[0021] Through volume 22, the crankcase gas reaches the rotor, which it must pass along the wall of the housing to reach a suction line 23 in the part of the housing that is located opposite volume 22. The crankcase gases are made to swirl around the rotor by guide vanes 24. As a result, any particles and oil droplets contained in the crankcase gas are deposited by centrifugal force along the wall of housing 12. The clean crankcase gas exits the housing 12 through the suction line 23 and passes a pressure relief valve 25. If the valve is open, the crankcase gas is sucked into the air intake tract 26 of the internal combustion engine.

[0022] FIG. 2 shows a detailed configuration of the centrifuge. Here, instead of an oil outlet and a crankcase gas supply line, a common connecting duct 27 is provided on housing 12. The housing is sealed relative to the mounting location by means of gaskets. The mounting location can be on the internal combustion engine itself. Under these conditions, the paths for supplying the crankcase gases and the lubricating oil are particularly short.

[0023] Thus, the housing comprises a housing base 28, which is mounted to the internal combustion engine (FIG. 1) by a molded seal 29. Furthermore, a screw-type bell 30, in which a pressure relief valve 25 is accommodated as an integral component, is provided as the cover of the centrifuge housing. The pressure relief valve comprises a membrane 33, which is biased to an open position by a spring 32, but is drawn against a valve seat 34 to seal the valve if the negative pressure in the air intake (FIG. 1) of the internal combustion engine becomes too high.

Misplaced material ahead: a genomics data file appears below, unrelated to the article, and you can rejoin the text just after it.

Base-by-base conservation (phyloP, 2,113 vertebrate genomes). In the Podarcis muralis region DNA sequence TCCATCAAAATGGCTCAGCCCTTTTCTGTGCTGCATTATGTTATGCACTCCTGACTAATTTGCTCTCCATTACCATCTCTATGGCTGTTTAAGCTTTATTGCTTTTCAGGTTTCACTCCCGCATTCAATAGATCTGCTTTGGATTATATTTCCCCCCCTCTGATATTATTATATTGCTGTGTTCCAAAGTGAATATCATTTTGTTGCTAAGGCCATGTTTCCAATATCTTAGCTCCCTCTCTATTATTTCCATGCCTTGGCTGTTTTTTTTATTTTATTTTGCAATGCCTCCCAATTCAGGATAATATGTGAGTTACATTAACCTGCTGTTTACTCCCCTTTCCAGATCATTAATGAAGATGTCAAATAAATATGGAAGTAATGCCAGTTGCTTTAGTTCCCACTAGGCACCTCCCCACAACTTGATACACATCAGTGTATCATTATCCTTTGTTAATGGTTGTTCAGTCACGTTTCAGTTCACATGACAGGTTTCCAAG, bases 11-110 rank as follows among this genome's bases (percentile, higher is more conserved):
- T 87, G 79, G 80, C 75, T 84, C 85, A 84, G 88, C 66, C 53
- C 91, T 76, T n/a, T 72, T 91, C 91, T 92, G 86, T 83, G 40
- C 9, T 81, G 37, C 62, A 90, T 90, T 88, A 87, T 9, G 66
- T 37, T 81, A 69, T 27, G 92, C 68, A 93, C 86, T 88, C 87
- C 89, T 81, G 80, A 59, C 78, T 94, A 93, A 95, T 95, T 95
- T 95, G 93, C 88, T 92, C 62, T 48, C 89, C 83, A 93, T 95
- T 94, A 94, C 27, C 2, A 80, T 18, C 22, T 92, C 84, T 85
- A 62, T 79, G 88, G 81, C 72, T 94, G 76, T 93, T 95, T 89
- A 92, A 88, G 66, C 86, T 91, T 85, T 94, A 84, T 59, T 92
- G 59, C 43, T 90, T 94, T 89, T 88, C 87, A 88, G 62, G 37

[0024] The rotor 13 may be made of synthetic resin material and advantageously comprises two shells 35 that are welded together. It is rotatably supported in housing 12 in a ball bearing 36 and a sleeve bearing 37. The sleeve bearing 37 simultaneously forms an inlet 38 in the rotor for the lubricating oil. The supply of lubricating oil can be controlled by an intake valve 39.